My kids are so lucky. Not only because they have my husband and me as parents (ha), but because they have the luxury of all their immediate family members within driving distance. Grandparents, cousins, aunts, and uncles are around for family gatherings, holidays and birthday celebrations. Certainly a luxury I didn’t grow up with.
My nuclear family consisted of my parents and sister and me, but the rest of my extended family resided in Seoul, South Korea allowing for once-a-year visits to our house (if that) and infrequent phone conversations. I vividly recall the practice of dialing a bunch of numbers, waiting for an operator to patch us through and then trying to decipher the few Korean words I understood through a very scratchy connection.
Boy times have changed.
Although both my husband’s and my families live nearby, we aren’t actually able to see each other very frequently. Between after school activities and back-to-back sports on the weekends, we are not able to take advantage of their proximity as much as we’d like to. But that’s where technology comes into play very nicely.
Thanks to the magic of tech essentials like FaceTime, Skype, and WhatsApp, the kids are able to see and communicate with their grandparents several times a week, show off the latest musical masterpieces they’re working on, the school project on Barack Obama, the front teeth finally growing in, and so much more. The familiar ring of FaceTime has become gospel in our house, with the kids running to answer the phone and give updates on how their days are going.
And I know that the joy is reciprocated on the other end as well. The grandparents love participating in the kids’ daily lives, even the mundane, “What are you having for dinner?” conversations.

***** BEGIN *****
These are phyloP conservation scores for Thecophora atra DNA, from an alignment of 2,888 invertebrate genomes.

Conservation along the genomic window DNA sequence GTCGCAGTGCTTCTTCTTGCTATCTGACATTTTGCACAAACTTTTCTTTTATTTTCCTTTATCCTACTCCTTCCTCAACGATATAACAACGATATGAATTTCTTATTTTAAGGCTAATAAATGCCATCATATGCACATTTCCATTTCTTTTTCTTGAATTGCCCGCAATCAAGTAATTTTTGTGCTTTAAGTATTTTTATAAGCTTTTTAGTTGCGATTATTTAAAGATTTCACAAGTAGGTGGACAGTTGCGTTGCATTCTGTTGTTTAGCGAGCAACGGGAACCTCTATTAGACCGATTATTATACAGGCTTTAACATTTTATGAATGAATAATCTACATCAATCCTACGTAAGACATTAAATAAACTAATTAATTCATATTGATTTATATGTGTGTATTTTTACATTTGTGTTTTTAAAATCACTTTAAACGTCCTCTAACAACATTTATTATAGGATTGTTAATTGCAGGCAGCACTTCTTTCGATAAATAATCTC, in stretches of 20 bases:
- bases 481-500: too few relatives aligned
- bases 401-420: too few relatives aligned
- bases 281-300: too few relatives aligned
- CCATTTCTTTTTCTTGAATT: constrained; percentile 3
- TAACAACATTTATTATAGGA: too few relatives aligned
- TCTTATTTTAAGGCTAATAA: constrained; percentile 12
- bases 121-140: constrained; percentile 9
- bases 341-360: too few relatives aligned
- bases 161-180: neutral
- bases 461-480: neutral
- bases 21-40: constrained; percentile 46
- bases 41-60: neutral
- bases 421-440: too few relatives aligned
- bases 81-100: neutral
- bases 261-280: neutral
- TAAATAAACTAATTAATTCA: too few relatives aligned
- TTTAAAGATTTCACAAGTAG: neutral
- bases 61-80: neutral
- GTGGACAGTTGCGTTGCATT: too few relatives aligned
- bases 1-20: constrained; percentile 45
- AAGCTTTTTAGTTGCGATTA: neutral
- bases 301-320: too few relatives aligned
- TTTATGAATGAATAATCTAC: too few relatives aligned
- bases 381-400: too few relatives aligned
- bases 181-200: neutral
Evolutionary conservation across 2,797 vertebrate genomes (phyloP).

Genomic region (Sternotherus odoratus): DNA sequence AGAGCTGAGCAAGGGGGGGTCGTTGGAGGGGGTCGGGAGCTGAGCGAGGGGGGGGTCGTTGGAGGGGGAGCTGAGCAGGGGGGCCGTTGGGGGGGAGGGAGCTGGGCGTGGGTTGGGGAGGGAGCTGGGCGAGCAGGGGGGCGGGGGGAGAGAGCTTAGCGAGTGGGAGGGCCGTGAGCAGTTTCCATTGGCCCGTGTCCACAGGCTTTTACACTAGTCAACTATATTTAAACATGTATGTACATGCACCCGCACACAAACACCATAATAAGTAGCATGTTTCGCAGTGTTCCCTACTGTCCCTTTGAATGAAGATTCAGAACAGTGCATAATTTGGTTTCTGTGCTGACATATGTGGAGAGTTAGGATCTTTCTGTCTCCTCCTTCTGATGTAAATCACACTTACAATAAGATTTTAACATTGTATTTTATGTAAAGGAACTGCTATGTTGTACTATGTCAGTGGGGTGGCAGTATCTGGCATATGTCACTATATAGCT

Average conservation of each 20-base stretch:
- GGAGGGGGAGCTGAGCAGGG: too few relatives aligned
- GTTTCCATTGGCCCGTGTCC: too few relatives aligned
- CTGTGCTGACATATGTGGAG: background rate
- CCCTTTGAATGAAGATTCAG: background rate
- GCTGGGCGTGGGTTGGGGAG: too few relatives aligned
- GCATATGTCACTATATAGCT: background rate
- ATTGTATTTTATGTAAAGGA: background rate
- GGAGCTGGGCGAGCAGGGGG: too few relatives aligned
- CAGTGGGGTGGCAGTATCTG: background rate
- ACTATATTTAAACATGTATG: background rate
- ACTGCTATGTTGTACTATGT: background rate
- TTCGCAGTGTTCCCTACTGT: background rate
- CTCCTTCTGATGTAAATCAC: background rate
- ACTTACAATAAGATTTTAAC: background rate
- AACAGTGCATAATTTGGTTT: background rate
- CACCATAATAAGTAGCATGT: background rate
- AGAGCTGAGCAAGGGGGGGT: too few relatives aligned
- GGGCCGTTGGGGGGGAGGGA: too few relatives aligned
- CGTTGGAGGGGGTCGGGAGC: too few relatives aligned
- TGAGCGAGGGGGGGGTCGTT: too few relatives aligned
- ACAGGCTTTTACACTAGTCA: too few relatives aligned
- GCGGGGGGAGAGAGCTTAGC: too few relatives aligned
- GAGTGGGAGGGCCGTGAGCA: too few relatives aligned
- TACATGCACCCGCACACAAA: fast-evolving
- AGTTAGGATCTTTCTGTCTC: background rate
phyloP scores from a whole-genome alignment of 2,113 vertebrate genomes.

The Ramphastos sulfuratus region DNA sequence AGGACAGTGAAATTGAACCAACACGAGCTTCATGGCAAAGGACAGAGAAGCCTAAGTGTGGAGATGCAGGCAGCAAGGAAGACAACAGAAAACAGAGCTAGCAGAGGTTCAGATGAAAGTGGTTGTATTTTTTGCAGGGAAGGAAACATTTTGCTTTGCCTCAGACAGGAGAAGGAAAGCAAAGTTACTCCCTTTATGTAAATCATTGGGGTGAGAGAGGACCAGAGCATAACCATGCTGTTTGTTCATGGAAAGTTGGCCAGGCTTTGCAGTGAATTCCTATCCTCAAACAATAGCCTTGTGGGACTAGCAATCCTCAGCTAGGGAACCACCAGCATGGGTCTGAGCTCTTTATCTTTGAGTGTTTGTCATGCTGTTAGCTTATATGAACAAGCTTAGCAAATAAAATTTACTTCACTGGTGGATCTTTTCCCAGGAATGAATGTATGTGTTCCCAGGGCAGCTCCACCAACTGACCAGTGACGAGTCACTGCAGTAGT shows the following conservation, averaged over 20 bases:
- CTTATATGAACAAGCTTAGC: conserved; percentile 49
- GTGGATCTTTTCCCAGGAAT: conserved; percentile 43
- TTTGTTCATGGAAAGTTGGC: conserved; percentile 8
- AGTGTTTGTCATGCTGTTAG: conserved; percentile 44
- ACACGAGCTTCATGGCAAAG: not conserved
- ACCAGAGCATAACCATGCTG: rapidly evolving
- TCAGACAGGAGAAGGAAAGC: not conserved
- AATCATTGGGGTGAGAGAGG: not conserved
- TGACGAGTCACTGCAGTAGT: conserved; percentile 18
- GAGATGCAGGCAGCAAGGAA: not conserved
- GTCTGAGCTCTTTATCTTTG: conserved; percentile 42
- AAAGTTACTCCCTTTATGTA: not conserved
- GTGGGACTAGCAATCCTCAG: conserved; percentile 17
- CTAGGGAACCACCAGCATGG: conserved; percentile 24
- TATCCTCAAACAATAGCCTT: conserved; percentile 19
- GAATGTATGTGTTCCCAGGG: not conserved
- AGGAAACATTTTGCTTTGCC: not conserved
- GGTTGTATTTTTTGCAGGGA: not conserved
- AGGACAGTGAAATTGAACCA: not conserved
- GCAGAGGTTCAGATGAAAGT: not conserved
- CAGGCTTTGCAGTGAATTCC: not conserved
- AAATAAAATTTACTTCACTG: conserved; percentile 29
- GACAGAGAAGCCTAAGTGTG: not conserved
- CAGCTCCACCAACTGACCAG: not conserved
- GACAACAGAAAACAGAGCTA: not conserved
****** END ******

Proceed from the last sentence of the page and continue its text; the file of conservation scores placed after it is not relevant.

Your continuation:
It’s funny because as of Christmas 2013, my parents had no “i” devices—email and Google searches were just about the extent of their tech knowledge. But a gift of an iPod Touch for the holidays was the catalyst for their tech immersion and adoption, one that my sister and I never expected. Our original intent was to create a digital repository of all their music but never did we think that they’d become so adept with the other tech features the iPod has to offer. These are people who turn off their cell phones to save battery life after they call us, so can you blame us?
My mom, in particular, was just in awe of the technology that was available to her. Speaking commands to Google, finding old French chansons on YouTube, and most excitingly, FaceTime-ing with the grand-kids made them instant converts. She now responds to texts faster than a teenager and makes very good use of the world of emoticons available to her. And this is where technology has become a real blessing.
Because of FaceTime, the kids are able to talk to their grandparents several times a week. Because of Instagram, I’m able to see photos of my cousin’s newborn baby every day. Because of WhatsApp, the kids are able to leave audio messages—for free—to their far-away second cousins and great aunts.
As someone who writes about technology and is immersed in it myself, I often struggle with how to integrate technology into my kids’ lives in a safe and healthy way. It will still be a while before my kids own their own “i” devices and an even longer while before they’re telling me about the latest apps du jour that they’re using with their friends. Before that stage of digital parenting comes into play, I will continue to wholeheartedly embrace this kind of technology for making connections with family that will last a lifetime.
Jeana Lee Tahnk, the Top Tech Mom, is an experienced, reliable, trustworthy source to guide parents on the top products and safest ways to integrate technology into their families’ lives. As a mom of three herself, she is also navigating a new world of parenting and wants to share her knowledge with curious parents. She is a regular contributor to Mashable, The Huffington Post, and Parenting.com, and has shared her tech commentary in The New York Times, NPR, CBC Radio, as well as NBC, ABC and CBS affiliates around the country.
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